This week brings something unusual to the 2014 awards race: A trippy, lively contender.
The New York Film Festival closes Saturday with Alejandro Gonzalez Inarritu’s “Birdman,” which opens in theaters next week. It’s not exactly a feel-good movie, but it’s playful — toying with the characters, with film conventions and with the audience.
It’s good to see a film that’s frisky, as opposed to most 2014 Oscar contenders, which are Serious with a capital S. They are terrific. Even brilliant. But the race for gold this year is shrouded in darkness, with somber themes and subject matter.
Consider the lead characters in upcoming movies like “Foxcatcher,” “The Imitation Game,” “Still Alice” and “Mr. Turner.” They’re admirable films, but would you want to sit next to any of those characters at a dinner party?
Coming up are “Big Eyes,” “A Most Violent Year,” “Selma” and “Unbroken.” All look great. None looks like a lot of laughs. And if you want a change of pace, like some song and dance, you’re out of luck. “Into the Woods” is a musical, but definitely sobering.
So this might be a good year for Oscar voters to think outside the box, and consider fare that audiences may have already seen, like “Gone Girl,” “The Lego Movie” and (gasp) “Guardians of the Galaxy.” Or perhaps a big, yet-to-be-released sci-fi tentpole like Christopher Nolan’s “Interstellar.” It may sound heretical, but don’t forget that over the years, best-picture nominations included films like “Raiders of the Lost Ark,” “The Full Monty” and “Toy Story 3.” Everyone loves a crowd-pleaser (take note, “Whiplash”), even the Academy. “Slumdog Millionaire” and “The King’s Speech,” for example, defeated their gravitas-laden competitors.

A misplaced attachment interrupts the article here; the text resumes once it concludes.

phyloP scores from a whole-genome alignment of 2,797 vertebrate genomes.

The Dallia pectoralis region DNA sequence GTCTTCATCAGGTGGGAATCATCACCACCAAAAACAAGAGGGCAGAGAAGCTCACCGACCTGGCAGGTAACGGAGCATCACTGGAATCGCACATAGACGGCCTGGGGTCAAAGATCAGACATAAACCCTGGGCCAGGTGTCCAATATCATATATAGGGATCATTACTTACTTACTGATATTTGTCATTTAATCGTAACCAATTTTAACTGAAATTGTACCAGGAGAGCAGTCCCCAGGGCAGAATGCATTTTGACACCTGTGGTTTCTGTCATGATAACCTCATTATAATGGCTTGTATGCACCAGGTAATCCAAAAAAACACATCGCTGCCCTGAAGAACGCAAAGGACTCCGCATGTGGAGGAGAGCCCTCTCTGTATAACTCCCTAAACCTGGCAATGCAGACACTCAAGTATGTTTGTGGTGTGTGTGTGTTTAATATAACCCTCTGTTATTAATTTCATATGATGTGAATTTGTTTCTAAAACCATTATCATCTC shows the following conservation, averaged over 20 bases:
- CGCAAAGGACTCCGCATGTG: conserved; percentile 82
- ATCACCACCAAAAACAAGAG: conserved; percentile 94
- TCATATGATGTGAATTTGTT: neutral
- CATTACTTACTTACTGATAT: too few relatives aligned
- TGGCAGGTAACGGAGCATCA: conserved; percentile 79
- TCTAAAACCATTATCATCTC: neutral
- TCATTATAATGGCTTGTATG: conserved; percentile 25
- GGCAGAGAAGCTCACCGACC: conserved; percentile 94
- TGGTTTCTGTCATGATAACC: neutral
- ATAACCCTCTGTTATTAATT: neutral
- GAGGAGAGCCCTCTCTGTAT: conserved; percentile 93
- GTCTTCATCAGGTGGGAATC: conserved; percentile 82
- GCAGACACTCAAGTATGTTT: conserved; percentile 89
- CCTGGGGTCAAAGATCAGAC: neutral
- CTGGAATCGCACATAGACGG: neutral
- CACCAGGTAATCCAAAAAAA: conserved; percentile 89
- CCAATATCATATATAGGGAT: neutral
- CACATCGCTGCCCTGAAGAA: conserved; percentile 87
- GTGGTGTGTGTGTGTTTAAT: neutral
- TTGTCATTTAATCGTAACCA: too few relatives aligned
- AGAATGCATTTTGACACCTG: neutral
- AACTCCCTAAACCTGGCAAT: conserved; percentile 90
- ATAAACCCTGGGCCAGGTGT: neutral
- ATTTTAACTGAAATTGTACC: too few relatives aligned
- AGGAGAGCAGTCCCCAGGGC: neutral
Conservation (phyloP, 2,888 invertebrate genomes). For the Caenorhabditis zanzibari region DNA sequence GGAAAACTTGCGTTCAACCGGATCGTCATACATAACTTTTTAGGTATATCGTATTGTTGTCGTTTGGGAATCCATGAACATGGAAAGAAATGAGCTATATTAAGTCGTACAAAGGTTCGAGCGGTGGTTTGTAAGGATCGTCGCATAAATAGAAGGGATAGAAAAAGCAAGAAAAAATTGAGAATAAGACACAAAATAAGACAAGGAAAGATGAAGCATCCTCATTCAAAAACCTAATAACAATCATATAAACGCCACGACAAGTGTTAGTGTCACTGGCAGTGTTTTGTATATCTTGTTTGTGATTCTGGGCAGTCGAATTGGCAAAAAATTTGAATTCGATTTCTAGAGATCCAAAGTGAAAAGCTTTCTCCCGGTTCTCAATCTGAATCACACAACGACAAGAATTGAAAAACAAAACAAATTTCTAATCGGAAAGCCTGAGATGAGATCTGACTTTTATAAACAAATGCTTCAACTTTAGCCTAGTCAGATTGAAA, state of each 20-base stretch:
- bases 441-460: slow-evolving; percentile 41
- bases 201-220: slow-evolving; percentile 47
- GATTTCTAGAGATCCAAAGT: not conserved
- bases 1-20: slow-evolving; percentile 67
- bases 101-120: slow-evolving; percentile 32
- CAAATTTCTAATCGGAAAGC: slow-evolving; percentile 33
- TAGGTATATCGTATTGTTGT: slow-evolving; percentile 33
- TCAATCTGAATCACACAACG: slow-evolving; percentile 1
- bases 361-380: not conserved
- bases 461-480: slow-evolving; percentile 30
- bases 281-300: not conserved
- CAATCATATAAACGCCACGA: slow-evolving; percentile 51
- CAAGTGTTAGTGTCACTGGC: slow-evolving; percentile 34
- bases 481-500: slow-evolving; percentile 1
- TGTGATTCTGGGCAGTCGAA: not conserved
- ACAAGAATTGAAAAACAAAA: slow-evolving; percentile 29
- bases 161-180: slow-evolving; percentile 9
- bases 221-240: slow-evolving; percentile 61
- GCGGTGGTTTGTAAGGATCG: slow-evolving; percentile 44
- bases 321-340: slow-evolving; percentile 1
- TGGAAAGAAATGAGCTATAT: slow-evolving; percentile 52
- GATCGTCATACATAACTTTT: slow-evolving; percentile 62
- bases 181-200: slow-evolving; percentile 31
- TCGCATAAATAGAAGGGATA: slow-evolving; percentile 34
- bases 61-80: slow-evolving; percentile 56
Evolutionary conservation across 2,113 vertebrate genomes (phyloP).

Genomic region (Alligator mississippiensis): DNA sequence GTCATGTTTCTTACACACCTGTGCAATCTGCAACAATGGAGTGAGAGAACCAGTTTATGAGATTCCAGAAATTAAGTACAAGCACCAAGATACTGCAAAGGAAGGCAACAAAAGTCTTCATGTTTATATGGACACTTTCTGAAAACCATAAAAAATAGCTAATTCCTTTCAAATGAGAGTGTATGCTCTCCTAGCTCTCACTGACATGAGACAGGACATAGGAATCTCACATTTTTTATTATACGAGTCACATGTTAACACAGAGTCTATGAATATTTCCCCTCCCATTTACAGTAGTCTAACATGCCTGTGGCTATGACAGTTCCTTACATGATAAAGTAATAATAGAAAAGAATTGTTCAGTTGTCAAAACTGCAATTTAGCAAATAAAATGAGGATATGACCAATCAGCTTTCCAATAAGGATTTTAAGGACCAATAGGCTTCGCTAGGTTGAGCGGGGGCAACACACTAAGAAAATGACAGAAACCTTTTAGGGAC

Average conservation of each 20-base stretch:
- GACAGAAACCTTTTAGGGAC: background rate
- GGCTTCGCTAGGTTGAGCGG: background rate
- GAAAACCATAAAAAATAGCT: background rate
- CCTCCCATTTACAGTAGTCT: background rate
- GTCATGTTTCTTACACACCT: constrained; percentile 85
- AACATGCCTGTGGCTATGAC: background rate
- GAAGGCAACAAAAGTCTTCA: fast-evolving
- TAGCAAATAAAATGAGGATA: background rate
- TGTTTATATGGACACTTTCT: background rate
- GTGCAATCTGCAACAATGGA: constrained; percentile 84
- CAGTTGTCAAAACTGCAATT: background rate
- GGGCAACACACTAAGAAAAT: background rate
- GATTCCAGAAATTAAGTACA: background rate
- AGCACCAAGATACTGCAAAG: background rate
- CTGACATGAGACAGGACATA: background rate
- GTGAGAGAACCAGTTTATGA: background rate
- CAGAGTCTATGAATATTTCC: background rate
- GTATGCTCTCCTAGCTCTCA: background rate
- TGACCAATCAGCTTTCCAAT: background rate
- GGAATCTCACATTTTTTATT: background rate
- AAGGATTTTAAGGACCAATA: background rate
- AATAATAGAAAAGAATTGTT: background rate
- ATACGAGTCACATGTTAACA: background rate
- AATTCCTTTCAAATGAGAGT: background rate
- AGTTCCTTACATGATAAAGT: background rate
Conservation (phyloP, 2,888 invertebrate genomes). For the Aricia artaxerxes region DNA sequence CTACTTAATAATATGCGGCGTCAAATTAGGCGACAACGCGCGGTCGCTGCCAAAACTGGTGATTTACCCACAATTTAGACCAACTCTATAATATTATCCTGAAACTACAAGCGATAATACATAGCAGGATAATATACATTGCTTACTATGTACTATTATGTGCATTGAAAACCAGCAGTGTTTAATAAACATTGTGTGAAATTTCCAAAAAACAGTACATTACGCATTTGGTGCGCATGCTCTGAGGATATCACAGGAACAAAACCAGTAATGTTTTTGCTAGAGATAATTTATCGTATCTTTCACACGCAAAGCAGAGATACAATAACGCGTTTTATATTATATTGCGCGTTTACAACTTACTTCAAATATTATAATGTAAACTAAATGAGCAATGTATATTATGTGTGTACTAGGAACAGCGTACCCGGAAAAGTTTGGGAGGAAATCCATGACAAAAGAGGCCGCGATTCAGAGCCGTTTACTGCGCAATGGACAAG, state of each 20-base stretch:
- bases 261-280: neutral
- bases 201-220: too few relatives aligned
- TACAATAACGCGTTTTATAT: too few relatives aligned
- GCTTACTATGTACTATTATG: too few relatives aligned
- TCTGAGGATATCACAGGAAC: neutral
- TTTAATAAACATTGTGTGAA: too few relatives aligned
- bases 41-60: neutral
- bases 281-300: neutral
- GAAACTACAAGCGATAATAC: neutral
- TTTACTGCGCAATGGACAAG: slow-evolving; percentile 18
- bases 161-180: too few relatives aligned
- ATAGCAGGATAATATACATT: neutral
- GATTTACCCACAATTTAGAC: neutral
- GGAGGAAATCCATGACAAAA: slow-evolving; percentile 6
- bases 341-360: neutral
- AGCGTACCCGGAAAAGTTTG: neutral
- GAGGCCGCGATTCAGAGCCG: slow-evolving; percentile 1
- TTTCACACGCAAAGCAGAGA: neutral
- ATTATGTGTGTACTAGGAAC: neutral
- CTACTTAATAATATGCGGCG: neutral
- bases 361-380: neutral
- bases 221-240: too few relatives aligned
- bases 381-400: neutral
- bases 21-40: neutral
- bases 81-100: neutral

There’s no law that says Academy voters need to nominate a wide range of styles. In fact, it’s always more interesting when the race is diverse, and there are certainly films like “Boyhood,” “Wild” and “The Theory of Everything” that are serious without being solemn.
The odds are good that it’s going to be an awards heavyweight, with the emphasis on “heavy.” But that makes sense. For better or worse, movies reflect the times. And the 2014 news is full of ebola, Gaza, Syria and beheadings, not to mention global warming, world hunger and the economy.
It also makes sense that filmmakers (and probably voters) are thinking about weighty matters. In 1854, Thoreau wrote “Our life is frittered away with detail.” That’s more true than ever in a 24/7 digital world, so creative people are exploring whether life consists of anything BEYOND details.
Whoa, did we just get too serious there?
Maybe we should all take a deep breath and go watch “Neighbors” again. Seriously.